High potential in ball sports from the perspective of elite players and their youth trainers: A qualitative study
Introduction: Many sports associations use talent development programs for identifying young high potential players and to support children aiming to become elite players. Selection criteria to participate in such programs are often based on performance results, coachs judgments, physical appearance, perceptuo-motor tests for speed, agility and coordination, motivation, self-efficacy and parental support. However, identifying young children with the potential to become a world class player is a challenge, since the key factors for future success remain ambiguous. This qualitative study attempts to get a grip on what is meant by high potential in elite ball sports from the perspectives of world-class players and the trainers of their formative years.
Methods: Semi-structured interviews were conducted in elite players (n=14; football, basketball, (beach-)volleyball, tennis, table tennis, squash, waterpolo, field-hockey) and their trainers (n=14) to unravel the multi-dimensional concept of high potential. After transcribing the interviews, open and axial coding was carried out by three independent coders using an inductive approach. Consecutively, all authors were involved in the peer debriefing process. Datasaturation was established.
Results: The coded fragments of all interviews were reduced to seven interrelated themes describing the perspectives of the elite players and trainers with regard to high potential: early exposure, deliberate play, fit to the sport, learn fast, taking the next step, constant competition and reaching the top of the world. Each theme shows that high potential of a player can only be described in terms of the triptych: the player, the task (sport) and the environment.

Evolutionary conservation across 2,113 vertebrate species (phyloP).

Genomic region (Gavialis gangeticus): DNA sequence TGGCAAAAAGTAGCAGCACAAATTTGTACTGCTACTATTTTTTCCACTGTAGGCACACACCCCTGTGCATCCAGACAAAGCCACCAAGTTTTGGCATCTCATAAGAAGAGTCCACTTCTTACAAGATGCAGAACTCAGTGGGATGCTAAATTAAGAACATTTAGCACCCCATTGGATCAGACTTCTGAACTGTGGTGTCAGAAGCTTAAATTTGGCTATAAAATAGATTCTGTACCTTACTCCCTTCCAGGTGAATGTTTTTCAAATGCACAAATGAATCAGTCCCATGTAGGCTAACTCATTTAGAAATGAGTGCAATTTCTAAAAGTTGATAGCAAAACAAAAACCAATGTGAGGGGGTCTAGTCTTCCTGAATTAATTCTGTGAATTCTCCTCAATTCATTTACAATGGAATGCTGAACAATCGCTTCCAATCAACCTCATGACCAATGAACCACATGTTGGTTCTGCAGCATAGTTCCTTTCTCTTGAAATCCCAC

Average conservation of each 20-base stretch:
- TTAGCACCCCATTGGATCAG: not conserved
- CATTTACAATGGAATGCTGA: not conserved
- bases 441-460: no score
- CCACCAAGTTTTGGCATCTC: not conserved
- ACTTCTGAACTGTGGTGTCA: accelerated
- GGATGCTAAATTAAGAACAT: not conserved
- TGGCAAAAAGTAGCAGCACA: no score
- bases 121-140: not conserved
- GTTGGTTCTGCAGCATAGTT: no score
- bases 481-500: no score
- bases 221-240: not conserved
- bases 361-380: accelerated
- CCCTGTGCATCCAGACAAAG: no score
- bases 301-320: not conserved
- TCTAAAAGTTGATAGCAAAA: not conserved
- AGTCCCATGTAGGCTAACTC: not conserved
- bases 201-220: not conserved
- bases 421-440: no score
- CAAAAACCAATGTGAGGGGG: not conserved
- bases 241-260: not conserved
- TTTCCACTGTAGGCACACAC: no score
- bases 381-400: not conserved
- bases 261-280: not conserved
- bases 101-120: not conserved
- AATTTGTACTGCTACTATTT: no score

Discussion: The results of this study are consistent with the ecological-dynamic approach (Newell , 1986). Based on the results is change over time was added as an extra dimension to the model (Elferink-Gemser & Visscher, 2012). In addition, the results give direction to future studies that focus on the measurement of potential in young players within the framework of talent identification and development
© Copyright 2016 21th Annual Congress of the European College of Sport Science (ECSS), Vienna, 6. -9. July 2016. Published by University of Vienna. All rights reserved.
|Subjects:||talent sports game selection aptitude child youth soccer basketball table tennis tennis squash water-polo land hockey interview|
|Notations:||sport games junior sports|
|Published in:||21th Annual Congress of the European College of Sport Science (ECSS), Vienna, 6. -9. July 2016|
|Editors:||A. Baca, B. Wessner, R. Diketmüller, H. Tschan, M. Hofmann, P. Kornfeind, E. Tsolakidis|
University of Vienna
|Document types:||congress proceedings